I wrote an article here on New Year’s Eve about how I’m dealing with Supernatural ending, because I’m still having lots of feelings about the loss of my favorite show ever, especially in the midst of so much stress – political and social upheaval and a raging pandemic. We need our comfort shows more than ever! One of the things that’s helping is going back to the beginning and rewatching from the start. In a way, it’s giving me new content, because watching those early episodes now is completely different with the perspective of knowing how the story plays out and how it ends. I understand Sam and Dean more deeply than I did when I watched these episodes for the first time 15 years ago. At the same time, I’m struck by how well they hold up and how truly ingenious the writing, directing, acting and cinematography was, right from the start.
Today’s episode rewatch is the third one that aired, and the first directed by Kim Manners, who would come to have such a significant impact on the show’s two young stars, Jared Padalecki and Jensen Ackles. ‘Dead In The Water’ is one of the most well known episodes, giving us some iconic scenes as well as some of the first memorable gag reel moments. The episode was written by Raelle Tucker and Sera Gamble, who would go on to be showrunner when Kripke departed at the end of Season 5 (and would also helm another of my favorite shows, The Magicians). So, let’s dig in…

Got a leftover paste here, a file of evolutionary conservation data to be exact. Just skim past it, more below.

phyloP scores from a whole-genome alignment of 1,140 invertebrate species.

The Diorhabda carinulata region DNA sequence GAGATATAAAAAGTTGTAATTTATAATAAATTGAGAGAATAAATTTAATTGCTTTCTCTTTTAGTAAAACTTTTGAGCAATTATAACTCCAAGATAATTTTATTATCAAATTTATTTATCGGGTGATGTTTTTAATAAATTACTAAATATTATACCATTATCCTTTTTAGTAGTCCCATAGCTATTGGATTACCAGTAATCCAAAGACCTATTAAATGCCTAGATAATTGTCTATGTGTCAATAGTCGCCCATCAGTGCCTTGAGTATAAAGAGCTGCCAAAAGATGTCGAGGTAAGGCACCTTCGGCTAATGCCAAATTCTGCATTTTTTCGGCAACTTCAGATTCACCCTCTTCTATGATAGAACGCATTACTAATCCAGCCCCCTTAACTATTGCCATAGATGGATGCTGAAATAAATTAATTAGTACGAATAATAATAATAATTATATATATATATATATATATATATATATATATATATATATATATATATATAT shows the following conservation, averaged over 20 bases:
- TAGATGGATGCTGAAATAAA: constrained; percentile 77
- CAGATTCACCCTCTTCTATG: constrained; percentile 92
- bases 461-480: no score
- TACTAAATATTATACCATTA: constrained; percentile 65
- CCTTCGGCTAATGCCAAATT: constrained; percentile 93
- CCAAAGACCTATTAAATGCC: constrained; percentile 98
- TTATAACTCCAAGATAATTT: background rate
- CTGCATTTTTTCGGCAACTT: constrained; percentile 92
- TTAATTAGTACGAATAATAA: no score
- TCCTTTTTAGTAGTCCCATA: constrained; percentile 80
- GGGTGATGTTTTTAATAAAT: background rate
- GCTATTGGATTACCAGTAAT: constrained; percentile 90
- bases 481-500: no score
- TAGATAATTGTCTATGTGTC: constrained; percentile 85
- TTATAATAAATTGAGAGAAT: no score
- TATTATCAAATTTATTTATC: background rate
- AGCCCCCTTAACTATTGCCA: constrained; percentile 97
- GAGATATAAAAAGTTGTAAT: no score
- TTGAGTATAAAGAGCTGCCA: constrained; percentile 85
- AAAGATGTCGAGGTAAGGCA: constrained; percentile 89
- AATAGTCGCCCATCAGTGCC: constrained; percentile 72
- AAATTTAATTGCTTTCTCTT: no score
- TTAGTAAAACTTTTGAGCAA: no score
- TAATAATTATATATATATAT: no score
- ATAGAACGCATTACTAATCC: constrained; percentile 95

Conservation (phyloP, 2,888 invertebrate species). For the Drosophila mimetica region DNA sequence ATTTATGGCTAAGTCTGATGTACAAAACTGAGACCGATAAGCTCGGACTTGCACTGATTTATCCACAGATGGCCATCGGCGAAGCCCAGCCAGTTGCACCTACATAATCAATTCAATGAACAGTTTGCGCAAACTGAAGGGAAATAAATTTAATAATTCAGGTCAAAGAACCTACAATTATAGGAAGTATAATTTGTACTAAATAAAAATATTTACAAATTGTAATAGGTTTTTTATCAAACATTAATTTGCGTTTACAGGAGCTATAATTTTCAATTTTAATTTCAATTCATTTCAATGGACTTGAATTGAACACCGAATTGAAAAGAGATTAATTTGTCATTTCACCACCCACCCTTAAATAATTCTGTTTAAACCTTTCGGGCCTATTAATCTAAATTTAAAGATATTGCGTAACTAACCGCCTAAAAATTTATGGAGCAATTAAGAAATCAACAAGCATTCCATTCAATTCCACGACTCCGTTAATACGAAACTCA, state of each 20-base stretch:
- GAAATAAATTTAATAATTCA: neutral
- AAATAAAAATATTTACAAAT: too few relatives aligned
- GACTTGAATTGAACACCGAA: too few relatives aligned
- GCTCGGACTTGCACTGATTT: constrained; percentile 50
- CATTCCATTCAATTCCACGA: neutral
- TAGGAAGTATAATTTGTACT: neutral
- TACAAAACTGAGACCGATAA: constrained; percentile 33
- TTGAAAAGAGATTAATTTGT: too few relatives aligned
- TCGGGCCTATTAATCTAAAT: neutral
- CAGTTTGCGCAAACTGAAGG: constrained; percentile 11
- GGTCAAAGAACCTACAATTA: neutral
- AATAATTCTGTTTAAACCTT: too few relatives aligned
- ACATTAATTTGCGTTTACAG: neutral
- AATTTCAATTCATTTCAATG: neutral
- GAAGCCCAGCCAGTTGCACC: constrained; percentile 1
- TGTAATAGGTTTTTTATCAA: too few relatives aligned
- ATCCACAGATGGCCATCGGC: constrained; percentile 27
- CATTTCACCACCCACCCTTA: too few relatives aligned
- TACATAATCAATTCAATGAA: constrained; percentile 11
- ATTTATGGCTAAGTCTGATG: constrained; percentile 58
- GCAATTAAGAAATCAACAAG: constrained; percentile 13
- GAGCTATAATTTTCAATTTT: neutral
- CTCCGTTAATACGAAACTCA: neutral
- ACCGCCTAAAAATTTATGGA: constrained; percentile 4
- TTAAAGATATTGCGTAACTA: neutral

The episode opens on a cabin that’s familiar to most fans, and I had to take a moment right away because I now realize that it’s a cabin that I think I’ve actually been to in real life – on one of the location tours given by Supernatural’s locations supervisor for many seasons, the one of a kind Russ Hamilton. I’m notoriously bad at remember things like locations, though, so somebody correct me if the ‘Russ bus’ never in fact visited this particular Vancouver cabin. At any rate, it’s striking, and beautiful in its own way. There is so much atmosphere provided by locations and set dec for Supernatural, making it so much memorable than it would be otherwise.